Facing new facts from MIT’s past

February 12, 2018
L. Rafael Reif, President, 2012–2022 |

To the members of the MIT community,

At MIT, we face facts, and we turn passionately toward the future. Today, however, we must attend to some newly uncovered facts from our past.

A distinguished member of our history faculty, Professor Craig Steven Wilder is the leading authority on how the emergence and growth of American colleges and universities is entwined with the history of slavery. Last spring, I sought Craig’s advice on how MIT could best explore its historical connections in this realm. Based on our conversation, SHASS Dean Melissa Nobles and I immediately endorsed his proposal: to develop an ongoing undergraduate primary-research course, to be called “MIT and Slavery.”

Led by Professor Wilder and MIT’s archivist for researcher services Nora Murphy, the class began last fall, meeting in the MIT archives. In December, the students presented to me what they have discovered so far.

Already, they have uncovered a range of evidence showing how MIT’s early decades were shaped by the post-Civil War process of reconstruction, from MIT-trained engineers rebuilding the South’s war-torn railroads to our links to many industries, from mining to textiles, that had depended directly or indirectly on labor from enslaved people. The students also found evidence of how the ugly racial attitudes of the day played out in student publications and even aspects of the curriculum. Perhaps the most jarring finding: an 1850 Virginia census document, which shows that before William Barton Rogers moved to Boston to found MIT, he and his wife, Emma, held six human beings as slaves.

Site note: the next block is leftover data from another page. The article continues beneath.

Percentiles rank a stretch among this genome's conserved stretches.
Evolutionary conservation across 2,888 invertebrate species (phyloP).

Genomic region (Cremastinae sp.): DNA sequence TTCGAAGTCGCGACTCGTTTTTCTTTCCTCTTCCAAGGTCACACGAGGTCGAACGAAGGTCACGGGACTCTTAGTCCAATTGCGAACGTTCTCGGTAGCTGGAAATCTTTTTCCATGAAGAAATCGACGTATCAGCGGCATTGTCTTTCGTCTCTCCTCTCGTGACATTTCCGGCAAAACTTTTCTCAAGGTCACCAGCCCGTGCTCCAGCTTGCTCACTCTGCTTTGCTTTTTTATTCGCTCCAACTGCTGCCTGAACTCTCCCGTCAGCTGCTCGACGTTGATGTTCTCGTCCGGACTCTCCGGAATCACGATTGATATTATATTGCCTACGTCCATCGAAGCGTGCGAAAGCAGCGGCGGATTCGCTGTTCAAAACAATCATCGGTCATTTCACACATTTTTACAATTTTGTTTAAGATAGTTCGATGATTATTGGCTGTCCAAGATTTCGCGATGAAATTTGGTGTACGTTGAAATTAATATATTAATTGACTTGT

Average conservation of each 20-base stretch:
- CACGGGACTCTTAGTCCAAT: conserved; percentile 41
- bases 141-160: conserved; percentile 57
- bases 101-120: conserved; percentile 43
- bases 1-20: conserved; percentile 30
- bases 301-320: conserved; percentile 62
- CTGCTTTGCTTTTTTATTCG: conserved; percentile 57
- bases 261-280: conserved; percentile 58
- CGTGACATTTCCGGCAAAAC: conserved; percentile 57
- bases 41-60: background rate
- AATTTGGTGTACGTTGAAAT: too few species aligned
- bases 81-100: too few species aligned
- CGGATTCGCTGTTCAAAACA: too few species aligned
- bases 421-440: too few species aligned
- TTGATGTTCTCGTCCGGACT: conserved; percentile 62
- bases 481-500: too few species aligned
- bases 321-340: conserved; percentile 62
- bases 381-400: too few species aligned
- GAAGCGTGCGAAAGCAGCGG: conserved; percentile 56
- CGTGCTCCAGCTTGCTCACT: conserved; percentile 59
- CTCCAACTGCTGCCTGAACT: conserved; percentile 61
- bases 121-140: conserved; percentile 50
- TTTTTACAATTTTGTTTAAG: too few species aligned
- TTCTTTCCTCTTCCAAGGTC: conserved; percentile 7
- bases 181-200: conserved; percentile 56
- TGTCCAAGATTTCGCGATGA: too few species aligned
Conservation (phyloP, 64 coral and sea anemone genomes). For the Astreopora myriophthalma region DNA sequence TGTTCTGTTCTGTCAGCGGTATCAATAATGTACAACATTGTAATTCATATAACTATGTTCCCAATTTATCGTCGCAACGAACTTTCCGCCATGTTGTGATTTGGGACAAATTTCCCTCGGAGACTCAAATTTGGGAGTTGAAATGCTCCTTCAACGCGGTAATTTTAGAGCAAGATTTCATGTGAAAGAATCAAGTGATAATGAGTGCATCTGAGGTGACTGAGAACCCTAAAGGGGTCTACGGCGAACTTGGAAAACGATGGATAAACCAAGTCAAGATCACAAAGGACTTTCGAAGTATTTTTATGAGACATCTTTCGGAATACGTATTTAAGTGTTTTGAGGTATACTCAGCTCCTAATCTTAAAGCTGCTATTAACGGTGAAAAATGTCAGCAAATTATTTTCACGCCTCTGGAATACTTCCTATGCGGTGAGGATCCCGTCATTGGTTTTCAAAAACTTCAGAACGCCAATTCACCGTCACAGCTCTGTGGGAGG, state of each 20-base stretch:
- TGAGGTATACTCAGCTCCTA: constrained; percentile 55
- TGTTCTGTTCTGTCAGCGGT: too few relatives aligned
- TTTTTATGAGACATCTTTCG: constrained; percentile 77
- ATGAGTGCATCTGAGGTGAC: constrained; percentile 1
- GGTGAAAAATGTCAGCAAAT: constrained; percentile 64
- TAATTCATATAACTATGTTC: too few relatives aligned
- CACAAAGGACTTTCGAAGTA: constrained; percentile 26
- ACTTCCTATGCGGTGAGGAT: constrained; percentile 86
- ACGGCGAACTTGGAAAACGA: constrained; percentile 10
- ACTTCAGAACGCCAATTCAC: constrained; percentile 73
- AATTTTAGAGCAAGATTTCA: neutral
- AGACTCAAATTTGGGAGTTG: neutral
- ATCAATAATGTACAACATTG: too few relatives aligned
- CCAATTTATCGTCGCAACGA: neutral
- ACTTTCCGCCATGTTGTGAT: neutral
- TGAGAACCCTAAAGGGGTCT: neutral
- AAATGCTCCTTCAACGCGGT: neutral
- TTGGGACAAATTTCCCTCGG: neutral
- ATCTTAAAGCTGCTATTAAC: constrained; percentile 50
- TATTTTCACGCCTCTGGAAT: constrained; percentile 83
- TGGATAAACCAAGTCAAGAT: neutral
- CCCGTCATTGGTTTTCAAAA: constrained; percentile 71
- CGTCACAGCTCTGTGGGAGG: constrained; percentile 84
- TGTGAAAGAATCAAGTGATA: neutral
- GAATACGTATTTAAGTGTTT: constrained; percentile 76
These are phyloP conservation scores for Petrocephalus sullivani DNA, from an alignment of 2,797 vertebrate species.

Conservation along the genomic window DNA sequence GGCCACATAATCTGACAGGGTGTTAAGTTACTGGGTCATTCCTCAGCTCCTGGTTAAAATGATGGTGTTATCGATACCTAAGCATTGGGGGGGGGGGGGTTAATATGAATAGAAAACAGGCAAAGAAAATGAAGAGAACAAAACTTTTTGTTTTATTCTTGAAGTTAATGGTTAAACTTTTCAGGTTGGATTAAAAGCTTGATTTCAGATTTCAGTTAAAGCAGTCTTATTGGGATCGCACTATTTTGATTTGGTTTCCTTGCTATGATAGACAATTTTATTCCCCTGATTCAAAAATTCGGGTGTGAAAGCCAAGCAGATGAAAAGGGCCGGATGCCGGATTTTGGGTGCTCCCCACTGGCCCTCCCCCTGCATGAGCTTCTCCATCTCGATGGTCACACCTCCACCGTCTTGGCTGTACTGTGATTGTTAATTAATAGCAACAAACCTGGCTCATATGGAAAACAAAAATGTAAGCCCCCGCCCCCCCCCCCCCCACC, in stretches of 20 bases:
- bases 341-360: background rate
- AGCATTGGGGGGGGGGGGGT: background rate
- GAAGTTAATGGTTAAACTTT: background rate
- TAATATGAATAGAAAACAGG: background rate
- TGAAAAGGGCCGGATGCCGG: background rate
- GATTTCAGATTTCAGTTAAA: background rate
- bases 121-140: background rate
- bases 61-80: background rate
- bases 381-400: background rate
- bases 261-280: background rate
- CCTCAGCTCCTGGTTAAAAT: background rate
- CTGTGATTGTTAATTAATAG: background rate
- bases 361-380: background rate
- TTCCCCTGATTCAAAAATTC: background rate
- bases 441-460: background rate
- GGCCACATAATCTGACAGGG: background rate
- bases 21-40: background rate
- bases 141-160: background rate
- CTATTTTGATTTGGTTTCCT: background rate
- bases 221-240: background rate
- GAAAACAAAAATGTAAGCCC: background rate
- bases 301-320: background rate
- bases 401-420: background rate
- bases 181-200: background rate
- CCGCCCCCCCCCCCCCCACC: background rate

The MIT News story and accompanying video offer more detail.

Through early conversations with various members of our community, I have already seen a range of reactions to and feelings about this news. As the research process continues this semester and beyond, we cannot know what we may find. But I am certain that we have nothing to fear from examining our past; understanding it better can only make us wiser. I have already learned a great deal from listening to other people’s perspectives on the findings, and I look forward to our reflecting on this new knowledge as a community.

In the 157 years since MIT’s founding, we have often celebrated William Barton Rogers for his creative vision as an educator and his tenacity in pushing to establish MIT. With this new evidence, and our ongoing commitment to learn more about the links between the institution of slavery and technical institutions like MIT, today we must start thinking together about how to tell a more complete version of our history.

Craig’s pioneering work as a historian has led him to become an expert on how US educational institutions have chosen to face and respond to their historical ties to slavery. As we face this work ourselves, we are extremely fortunate to have the benefit of his leadership.

Drawing on the experience of other institutions, and inspired by MIT’s signature spirit of openness, we believe the best way forward is for the members of our community to discuss and explore together how to address these new dimensions of our past. I am deeply grateful that Dean Nobles has agreed to lead us in this important work.

We will begin this ongoing dialogue with a review of the class and its initial findings:

MIT and the Legacy of Slavery: Reviewing the Early Findings

Friday, February 16

1:00-2:30 pm

MIT Media Lab, 6th floor (E14)

If you’d like to come, please RSVP here.
The event will also be streamed

I hope many of you will be able to join Craig, Nora, Melissa and me – as well as the remarkable students from the “MIT and Slavery” class – as we come together to open this shared conversation. I’m also grateful to the Black Students’ Union, the Black Graduate Student Association, the MIT Libraries and the School of Humanities, Arts and Social Sciences for joining with my office to organize this first event of our collective exploration.

I have an abiding trust in the good will and good sense of the MIT community. Together, we will make sure that reassessing these chapters of our history will leave us wiser, stronger and more unified – better equipped both to live together in the present and to help make a better world.


L. Rafael Reif